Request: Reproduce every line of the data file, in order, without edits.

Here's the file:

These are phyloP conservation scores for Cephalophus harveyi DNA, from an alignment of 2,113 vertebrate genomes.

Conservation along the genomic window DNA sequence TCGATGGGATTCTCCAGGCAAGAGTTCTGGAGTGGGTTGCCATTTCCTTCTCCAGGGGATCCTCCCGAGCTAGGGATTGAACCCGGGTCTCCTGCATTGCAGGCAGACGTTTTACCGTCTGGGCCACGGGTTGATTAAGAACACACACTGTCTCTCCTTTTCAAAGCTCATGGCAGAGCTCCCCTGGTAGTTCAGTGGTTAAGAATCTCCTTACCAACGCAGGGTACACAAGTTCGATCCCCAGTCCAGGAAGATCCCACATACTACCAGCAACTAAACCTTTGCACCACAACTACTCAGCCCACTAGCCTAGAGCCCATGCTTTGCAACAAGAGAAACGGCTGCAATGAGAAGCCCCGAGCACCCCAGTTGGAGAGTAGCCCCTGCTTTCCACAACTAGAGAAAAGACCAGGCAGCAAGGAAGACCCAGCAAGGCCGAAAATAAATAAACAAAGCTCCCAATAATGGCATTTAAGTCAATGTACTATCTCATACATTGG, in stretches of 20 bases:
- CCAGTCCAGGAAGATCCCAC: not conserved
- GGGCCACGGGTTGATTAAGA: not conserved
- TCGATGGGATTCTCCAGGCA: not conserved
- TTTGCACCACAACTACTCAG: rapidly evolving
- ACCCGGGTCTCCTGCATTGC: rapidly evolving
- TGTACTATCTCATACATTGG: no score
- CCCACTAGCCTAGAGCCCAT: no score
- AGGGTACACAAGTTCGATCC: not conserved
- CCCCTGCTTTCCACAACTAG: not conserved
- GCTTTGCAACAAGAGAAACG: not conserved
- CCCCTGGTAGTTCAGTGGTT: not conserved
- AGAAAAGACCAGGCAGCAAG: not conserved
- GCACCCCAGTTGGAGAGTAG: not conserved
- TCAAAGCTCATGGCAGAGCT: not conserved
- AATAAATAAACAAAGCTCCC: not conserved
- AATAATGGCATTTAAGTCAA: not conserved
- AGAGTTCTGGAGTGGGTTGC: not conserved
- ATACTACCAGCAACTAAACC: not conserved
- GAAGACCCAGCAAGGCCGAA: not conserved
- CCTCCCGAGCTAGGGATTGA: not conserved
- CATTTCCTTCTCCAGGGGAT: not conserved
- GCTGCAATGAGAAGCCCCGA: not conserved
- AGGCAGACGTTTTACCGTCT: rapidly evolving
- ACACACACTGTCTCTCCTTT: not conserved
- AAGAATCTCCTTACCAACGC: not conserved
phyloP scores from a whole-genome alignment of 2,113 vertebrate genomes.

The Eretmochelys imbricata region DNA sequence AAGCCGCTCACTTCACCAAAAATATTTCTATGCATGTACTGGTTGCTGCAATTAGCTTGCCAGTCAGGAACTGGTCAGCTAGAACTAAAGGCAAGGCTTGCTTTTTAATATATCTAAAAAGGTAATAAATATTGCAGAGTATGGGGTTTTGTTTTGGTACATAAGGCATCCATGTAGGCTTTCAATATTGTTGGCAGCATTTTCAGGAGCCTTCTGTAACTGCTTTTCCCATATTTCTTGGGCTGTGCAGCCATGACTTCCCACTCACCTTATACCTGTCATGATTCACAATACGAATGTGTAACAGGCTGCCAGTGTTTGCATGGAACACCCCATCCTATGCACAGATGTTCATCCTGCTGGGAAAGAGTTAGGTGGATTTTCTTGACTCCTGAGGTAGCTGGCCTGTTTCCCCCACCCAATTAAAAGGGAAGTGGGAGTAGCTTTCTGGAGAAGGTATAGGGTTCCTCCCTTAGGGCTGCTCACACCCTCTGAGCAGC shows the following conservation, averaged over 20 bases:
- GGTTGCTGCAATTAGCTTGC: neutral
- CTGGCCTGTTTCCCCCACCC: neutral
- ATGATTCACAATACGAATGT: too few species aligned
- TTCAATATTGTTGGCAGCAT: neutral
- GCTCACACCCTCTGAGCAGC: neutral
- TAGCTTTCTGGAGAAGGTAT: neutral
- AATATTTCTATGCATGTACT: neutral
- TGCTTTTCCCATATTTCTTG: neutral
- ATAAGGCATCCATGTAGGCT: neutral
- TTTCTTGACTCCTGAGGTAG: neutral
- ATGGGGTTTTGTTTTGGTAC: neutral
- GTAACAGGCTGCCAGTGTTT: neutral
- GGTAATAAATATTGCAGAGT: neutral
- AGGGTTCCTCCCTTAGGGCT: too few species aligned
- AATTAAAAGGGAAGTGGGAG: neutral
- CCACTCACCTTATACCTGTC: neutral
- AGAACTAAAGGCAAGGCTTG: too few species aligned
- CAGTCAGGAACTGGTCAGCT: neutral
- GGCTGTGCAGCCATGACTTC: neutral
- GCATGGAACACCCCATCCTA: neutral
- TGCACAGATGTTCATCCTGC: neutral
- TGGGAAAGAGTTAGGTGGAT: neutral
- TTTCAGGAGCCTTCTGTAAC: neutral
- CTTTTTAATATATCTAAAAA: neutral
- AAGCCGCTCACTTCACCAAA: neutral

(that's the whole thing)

These are phyloP conservation scores for Cephalophus harveyi DNA, from an alignment of 2,113 vertebrate genomes.

Conservation along the genomic window DNA sequence TCGATGGGATTCTCCAGGCAAGAGTTCTGGAGTGGGTTGCCATTTCCTTCTCCAGGGGATCCTCCCGAGCTAGGGATTGAACCCGGGTCTCCTGCATTGCAGGCAGACGTTTTACCGTCTGGGCCACGGGTTGATTAAGAACACACACTGTCTCTCCTTTTCAAAGCTCATGGCAGAGCTCCCCTGGTAGTTCAGTGGTTAAGAATCTCCTTACCAACGCAGGGTACACAAGTTCGATCCCCAGTCCAGGAAGATCCCACATACTACCAGCAACTAAACCTTTGCACCACAACTACTCAGCCCACTAGCCTAGAGCCCATGCTTTGCAACAAGAGAAACGGCTGCAATGAGAAGCCCCGAGCACCCCAGTTGGAGAGTAGCCCCTGCTTTCCACAACTAGAGAAAAGACCAGGCAGCAAGGAAGACCCAGCAAGGCCGAAAATAAATAAACAAAGCTCCCAATAATGGCATTTAAGTCAATGTACTATCTCATACATTGG, in stretches of 20 bases:
- CCAGTCCAGGAAGATCCCAC: not conserved
- GGGCCACGGGTTGATTAAGA: not conserved
- TCGATGGGATTCTCCAGGCA: not conserved
- TTTGCACCACAACTACTCAG: rapidly evolving
- ACCCGGGTCTCCTGCATTGC: rapidly evolving
- TGTACTATCTCATACATTGG: no score
- CCCACTAGCCTAGAGCCCAT: no score
- AGGGTACACAAGTTCGATCC: not conserved
- CCCCTGCTTTCCACAACTAG: not conserved
- GCTTTGCAACAAGAGAAACG: not conserved
- CCCCTGGTAGTTCAGTGGTT: not conserved
- AGAAAAGACCAGGCAGCAAG: not conserved
- GCACCCCAGTTGGAGAGTAG: not conserved
- TCAAAGCTCATGGCAGAGCT: not conserved
- AATAAATAAACAAAGCTCCC: not conserved
- AATAATGGCATTTAAGTCAA: not conserved
- AGAGTTCTGGAGTGGGTTGC: not conserved
- ATACTACCAGCAACTAAACC: not conserved
- GAAGACCCAGCAAGGCCGAA: not conserved
- CCTCCCGAGCTAGGGATTGA: not conserved
- CATTTCCTTCTCCAGGGGAT: not conserved
- GCTGCAATGAGAAGCCCCGA: not conserved
- AGGCAGACGTTTTACCGTCT: rapidly evolving
- ACACACACTGTCTCTCCTTT: not conserved
- AAGAATCTCCTTACCAACGC: not conserved
phyloP scores from a whole-genome alignment of 2,113 vertebrate genomes.

The Eretmochelys imbricata region DNA sequence AAGCCGCTCACTTCACCAAAAATATTTCTATGCATGTACTGGTTGCTGCAATTAGCTTGCCAGTCAGGAACTGGTCAGCTAGAACTAAAGGCAAGGCTTGCTTTTTAATATATCTAAAAAGGTAATAAATATTGCAGAGTATGGGGTTTTGTTTTGGTACATAAGGCATCCATGTAGGCTTTCAATATTGTTGGCAGCATTTTCAGGAGCCTTCTGTAACTGCTTTTCCCATATTTCTTGGGCTGTGCAGCCATGACTTCCCACTCACCTTATACCTGTCATGATTCACAATACGAATGTGTAACAGGCTGCCAGTGTTTGCATGGAACACCCCATCCTATGCACAGATGTTCATCCTGCTGGGAAAGAGTTAGGTGGATTTTCTTGACTCCTGAGGTAGCTGGCCTGTTTCCCCCACCCAATTAAAAGGGAAGTGGGAGTAGCTTTCTGGAGAAGGTATAGGGTTCCTCCCTTAGGGCTGCTCACACCCTCTGAGCAGC shows the following conservation, averaged over 20 bases:
- GGTTGCTGCAATTAGCTTGC: neutral
- CTGGCCTGTTTCCCCCACCC: neutral
- ATGATTCACAATACGAATGT: too few species aligned
- TTCAATATTGTTGGCAGCAT: neutral
- GCTCACACCCTCTGAGCAGC: neutral
- TAGCTTTCTGGAGAAGGTAT: neutral
- AATATTTCTATGCATGTACT: neutral
- TGCTTTTCCCATATTTCTTG: neutral
- ATAAGGCATCCATGTAGGCT: neutral
- TTTCTTGACTCCTGAGGTAG: neutral
- ATGGGGTTTTGTTTTGGTAC: neutral
- GTAACAGGCTGCCAGTGTTT: neutral
- GGTAATAAATATTGCAGAGT: neutral
- AGGGTTCCTCCCTTAGGGCT: too few species aligned
- AATTAAAAGGGAAGTGGGAG: neutral
- CCACTCACCTTATACCTGTC: neutral
- AGAACTAAAGGCAAGGCTTG: too few species aligned
- CAGTCAGGAACTGGTCAGCT: neutral
- GGCTGTGCAGCCATGACTTC: neutral
- GCATGGAACACCCCATCCTA: neutral
- TGCACAGATGTTCATCCTGC: neutral
- TGGGAAAGAGTTAGGTGGAT: neutral
- TTTCAGGAGCCTTCTGTAAC: neutral
- CTTTTTAATATATCTAAAAA: neutral
- AAGCCGCTCACTTCACCAAA: neutral